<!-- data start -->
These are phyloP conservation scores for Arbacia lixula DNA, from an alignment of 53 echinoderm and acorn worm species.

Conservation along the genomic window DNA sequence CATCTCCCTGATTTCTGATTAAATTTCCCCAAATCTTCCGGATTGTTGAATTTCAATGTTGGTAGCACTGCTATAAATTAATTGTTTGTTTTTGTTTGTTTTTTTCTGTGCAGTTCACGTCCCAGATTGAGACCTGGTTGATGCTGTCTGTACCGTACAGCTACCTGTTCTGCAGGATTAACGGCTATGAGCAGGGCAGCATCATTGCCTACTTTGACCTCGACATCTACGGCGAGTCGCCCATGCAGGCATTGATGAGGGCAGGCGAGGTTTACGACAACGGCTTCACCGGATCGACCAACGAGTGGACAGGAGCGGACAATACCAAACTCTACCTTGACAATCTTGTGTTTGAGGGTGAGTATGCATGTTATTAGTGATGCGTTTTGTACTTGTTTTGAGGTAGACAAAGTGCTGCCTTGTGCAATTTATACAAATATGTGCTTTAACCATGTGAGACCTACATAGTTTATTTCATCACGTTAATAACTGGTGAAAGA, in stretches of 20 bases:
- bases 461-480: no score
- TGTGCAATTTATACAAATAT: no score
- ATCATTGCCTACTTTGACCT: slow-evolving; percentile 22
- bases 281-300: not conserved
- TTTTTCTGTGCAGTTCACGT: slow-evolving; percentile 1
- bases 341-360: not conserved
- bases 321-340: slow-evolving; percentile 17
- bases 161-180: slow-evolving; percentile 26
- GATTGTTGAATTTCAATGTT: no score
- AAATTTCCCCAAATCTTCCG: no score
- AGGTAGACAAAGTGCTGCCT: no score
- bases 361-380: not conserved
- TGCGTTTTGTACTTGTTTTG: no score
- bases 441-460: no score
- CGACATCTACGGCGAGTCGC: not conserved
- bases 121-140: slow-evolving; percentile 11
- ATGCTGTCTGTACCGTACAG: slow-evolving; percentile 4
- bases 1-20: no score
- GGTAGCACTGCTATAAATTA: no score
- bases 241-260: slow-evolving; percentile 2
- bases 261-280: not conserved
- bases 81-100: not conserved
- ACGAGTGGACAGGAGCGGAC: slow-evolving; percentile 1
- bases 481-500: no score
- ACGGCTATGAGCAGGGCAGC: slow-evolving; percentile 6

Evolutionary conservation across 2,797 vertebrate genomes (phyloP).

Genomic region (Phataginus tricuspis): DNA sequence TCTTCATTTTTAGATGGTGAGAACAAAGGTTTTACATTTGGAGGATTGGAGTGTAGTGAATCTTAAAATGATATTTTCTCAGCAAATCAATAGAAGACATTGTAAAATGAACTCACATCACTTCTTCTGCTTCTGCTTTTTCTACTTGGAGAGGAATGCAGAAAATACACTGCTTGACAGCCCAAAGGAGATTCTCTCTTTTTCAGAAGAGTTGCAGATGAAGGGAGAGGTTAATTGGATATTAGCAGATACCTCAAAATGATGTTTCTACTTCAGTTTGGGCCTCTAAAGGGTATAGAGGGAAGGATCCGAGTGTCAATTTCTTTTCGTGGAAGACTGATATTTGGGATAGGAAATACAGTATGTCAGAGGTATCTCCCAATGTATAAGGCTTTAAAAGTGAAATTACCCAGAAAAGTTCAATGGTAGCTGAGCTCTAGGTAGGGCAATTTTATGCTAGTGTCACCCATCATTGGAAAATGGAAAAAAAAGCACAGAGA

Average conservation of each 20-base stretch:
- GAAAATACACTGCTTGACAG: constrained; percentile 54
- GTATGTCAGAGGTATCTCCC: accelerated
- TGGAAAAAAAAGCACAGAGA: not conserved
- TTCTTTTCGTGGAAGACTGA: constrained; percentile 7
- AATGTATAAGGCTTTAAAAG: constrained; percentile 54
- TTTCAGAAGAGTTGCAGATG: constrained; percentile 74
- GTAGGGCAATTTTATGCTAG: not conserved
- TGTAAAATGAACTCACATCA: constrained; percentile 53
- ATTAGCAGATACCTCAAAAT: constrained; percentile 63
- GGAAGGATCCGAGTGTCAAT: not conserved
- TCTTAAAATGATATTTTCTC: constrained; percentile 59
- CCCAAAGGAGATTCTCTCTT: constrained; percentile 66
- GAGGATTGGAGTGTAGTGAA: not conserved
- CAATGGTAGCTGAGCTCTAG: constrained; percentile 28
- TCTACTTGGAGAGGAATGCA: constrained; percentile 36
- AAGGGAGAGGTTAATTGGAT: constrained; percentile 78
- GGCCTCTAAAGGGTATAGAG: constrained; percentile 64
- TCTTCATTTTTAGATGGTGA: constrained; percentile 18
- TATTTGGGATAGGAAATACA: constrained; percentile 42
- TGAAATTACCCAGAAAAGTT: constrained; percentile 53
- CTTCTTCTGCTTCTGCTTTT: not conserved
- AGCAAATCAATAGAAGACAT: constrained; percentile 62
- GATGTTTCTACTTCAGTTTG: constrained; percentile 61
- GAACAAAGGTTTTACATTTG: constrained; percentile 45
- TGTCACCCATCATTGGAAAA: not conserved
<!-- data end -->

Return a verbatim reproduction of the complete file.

These are phyloP conservation scores for Arbacia lixula DNA, from an alignment of 53 echinoderm and acorn worm species.

Conservation along the genomic window DNA sequence CATCTCCCTGATTTCTGATTAAATTTCCCCAAATCTTCCGGATTGTTGAATTTCAATGTTGGTAGCACTGCTATAAATTAATTGTTTGTTTTTGTTTGTTTTTTTCTGTGCAGTTCACGTCCCAGATTGAGACCTGGTTGATGCTGTCTGTACCGTACAGCTACCTGTTCTGCAGGATTAACGGCTATGAGCAGGGCAGCATCATTGCCTACTTTGACCTCGACATCTACGGCGAGTCGCCCATGCAGGCATTGATGAGGGCAGGCGAGGTTTACGACAACGGCTTCACCGGATCGACCAACGAGTGGACAGGAGCGGACAATACCAAACTCTACCTTGACAATCTTGTGTTTGAGGGTGAGTATGCATGTTATTAGTGATGCGTTTTGTACTTGTTTTGAGGTAGACAAAGTGCTGCCTTGTGCAATTTATACAAATATGTGCTTTAACCATGTGAGACCTACATAGTTTATTTCATCACGTTAATAACTGGTGAAAGA, in stretches of 20 bases:
- bases 461-480: no score
- TGTGCAATTTATACAAATAT: no score
- ATCATTGCCTACTTTGACCT: slow-evolving; percentile 22
- bases 281-300: not conserved
- TTTTTCTGTGCAGTTCACGT: slow-evolving; percentile 1
- bases 341-360: not conserved
- bases 321-340: slow-evolving; percentile 17
- bases 161-180: slow-evolving; percentile 26
- GATTGTTGAATTTCAATGTT: no score
- AAATTTCCCCAAATCTTCCG: no score
- AGGTAGACAAAGTGCTGCCT: no score
- bases 361-380: not conserved
- TGCGTTTTGTACTTGTTTTG: no score
- bases 441-460: no score
- CGACATCTACGGCGAGTCGC: not conserved
- bases 121-140: slow-evolving; percentile 11
- ATGCTGTCTGTACCGTACAG: slow-evolving; percentile 4
- bases 1-20: no score
- GGTAGCACTGCTATAAATTA: no score
- bases 241-260: slow-evolving; percentile 2
- bases 261-280: not conserved
- bases 81-100: not conserved
- ACGAGTGGACAGGAGCGGAC: slow-evolving; percentile 1
- bases 481-500: no score
- ACGGCTATGAGCAGGGCAGC: slow-evolving; percentile 6

Evolutionary conservation across 2,797 vertebrate genomes (phyloP).

Genomic region (Phataginus tricuspis): DNA sequence TCTTCATTTTTAGATGGTGAGAACAAAGGTTTTACATTTGGAGGATTGGAGTGTAGTGAATCTTAAAATGATATTTTCTCAGCAAATCAATAGAAGACATTGTAAAATGAACTCACATCACTTCTTCTGCTTCTGCTTTTTCTACTTGGAGAGGAATGCAGAAAATACACTGCTTGACAGCCCAAAGGAGATTCTCTCTTTTTCAGAAGAGTTGCAGATGAAGGGAGAGGTTAATTGGATATTAGCAGATACCTCAAAATGATGTTTCTACTTCAGTTTGGGCCTCTAAAGGGTATAGAGGGAAGGATCCGAGTGTCAATTTCTTTTCGTGGAAGACTGATATTTGGGATAGGAAATACAGTATGTCAGAGGTATCTCCCAATGTATAAGGCTTTAAAAGTGAAATTACCCAGAAAAGTTCAATGGTAGCTGAGCTCTAGGTAGGGCAATTTTATGCTAGTGTCACCCATCATTGGAAAATGGAAAAAAAAGCACAGAGA

Average conservation of each 20-base stretch:
- GAAAATACACTGCTTGACAG: constrained; percentile 54
- GTATGTCAGAGGTATCTCCC: accelerated
- TGGAAAAAAAAGCACAGAGA: not conserved
- TTCTTTTCGTGGAAGACTGA: constrained; percentile 7
- AATGTATAAGGCTTTAAAAG: constrained; percentile 54
- TTTCAGAAGAGTTGCAGATG: constrained; percentile 74
- GTAGGGCAATTTTATGCTAG: not conserved
- TGTAAAATGAACTCACATCA: constrained; percentile 53
- ATTAGCAGATACCTCAAAAT: constrained; percentile 63
- GGAAGGATCCGAGTGTCAAT: not conserved
- TCTTAAAATGATATTTTCTC: constrained; percentile 59
- CCCAAAGGAGATTCTCTCTT: constrained; percentile 66
- GAGGATTGGAGTGTAGTGAA: not conserved
- CAATGGTAGCTGAGCTCTAG: constrained; percentile 28
- TCTACTTGGAGAGGAATGCA: constrained; percentile 36
- AAGGGAGAGGTTAATTGGAT: constrained; percentile 78
- GGCCTCTAAAGGGTATAGAG: constrained; percentile 64
- TCTTCATTTTTAGATGGTGA: constrained; percentile 18
- TATTTGGGATAGGAAATACA: constrained; percentile 42
- TGAAATTACCCAGAAAAGTT: constrained; percentile 53
- CTTCTTCTGCTTCTGCTTTT: not conserved
- AGCAAATCAATAGAAGACAT: constrained; percentile 62
- GATGTTTCTACTTCAGTTTG: constrained; percentile 61
- GAACAAAGGTTTTACATTTG: constrained; percentile 45
- TGTCACCCATCATTGGAAAA: not conserved